Course Children Challenging Industry.
Provider Primary Science Enhancement Programme (PSEP).
Venue British Sugar, York. Two days, April 2003.
Cost Free - sponsored by North Yorkshire Business Education Partnership.
How did you find out about it?
A mailing to the school.
I try to encourage experimentation and investigation. This seemed a good way of working on practical projects.
What did it promise?
Ideas for incorporating industrial links into real-life science.
Did it deliver?
We had a range of speakers looking at connections with the national curriculum, ways of using equipment for experiments, and the questions children might ask.
Highs and lows The factory tour was fascinating. We saw all the processes we'd been learning about, and how we could make links to work in school. The noises, the smells; it was very evocative. But there was no internet access, so although we were told about the resources on the project website, we couldn't try them out there and then.
Message, motto or mantra Anything you want to teach can be done through practical sessions.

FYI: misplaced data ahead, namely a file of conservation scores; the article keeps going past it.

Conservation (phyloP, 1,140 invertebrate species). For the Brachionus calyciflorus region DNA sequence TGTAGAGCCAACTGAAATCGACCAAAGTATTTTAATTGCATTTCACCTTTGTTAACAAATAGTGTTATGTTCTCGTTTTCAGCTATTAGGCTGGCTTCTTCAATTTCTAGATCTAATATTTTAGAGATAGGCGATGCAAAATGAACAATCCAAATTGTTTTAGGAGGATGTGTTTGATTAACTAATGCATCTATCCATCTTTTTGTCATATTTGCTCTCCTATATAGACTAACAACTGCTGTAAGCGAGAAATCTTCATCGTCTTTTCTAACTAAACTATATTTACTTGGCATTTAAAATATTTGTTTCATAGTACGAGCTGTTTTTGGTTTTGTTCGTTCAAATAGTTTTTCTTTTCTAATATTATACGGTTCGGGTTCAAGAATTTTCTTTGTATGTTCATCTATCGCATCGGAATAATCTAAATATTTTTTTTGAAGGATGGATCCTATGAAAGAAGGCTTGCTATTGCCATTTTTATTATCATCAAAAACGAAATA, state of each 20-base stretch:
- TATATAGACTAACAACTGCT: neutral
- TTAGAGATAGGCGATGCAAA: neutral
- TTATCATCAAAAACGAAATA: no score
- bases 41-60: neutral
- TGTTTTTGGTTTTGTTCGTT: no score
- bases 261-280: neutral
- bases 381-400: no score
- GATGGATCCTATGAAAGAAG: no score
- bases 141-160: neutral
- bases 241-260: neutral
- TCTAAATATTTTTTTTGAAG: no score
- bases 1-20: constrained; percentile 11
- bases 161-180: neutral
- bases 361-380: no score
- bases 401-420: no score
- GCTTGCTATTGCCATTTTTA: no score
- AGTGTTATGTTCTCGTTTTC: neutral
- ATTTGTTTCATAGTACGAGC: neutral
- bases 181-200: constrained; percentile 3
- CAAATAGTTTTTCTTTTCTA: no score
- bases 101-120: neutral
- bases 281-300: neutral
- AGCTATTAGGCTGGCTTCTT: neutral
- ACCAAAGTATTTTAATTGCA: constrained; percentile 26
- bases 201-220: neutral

Best advice Use questioning techniques and thinking skills. We looked at prompts we could use to get children to think.
Has it made a difference?
I worked with Year 5 on a series of sessions followed by a visit with them to British Sugar. They really responded to the practicals, especially learning to use new equipment, and they all loved the smell of the factory.
If the wind's in the right direction we get the smell in the playground and they all start talking again about their visit.
Coming your way?
PSEP organises regional activities for participating schools. For more information contact Joy Parvin at the Chemical Industry Education Centre, tel: 01904 432523.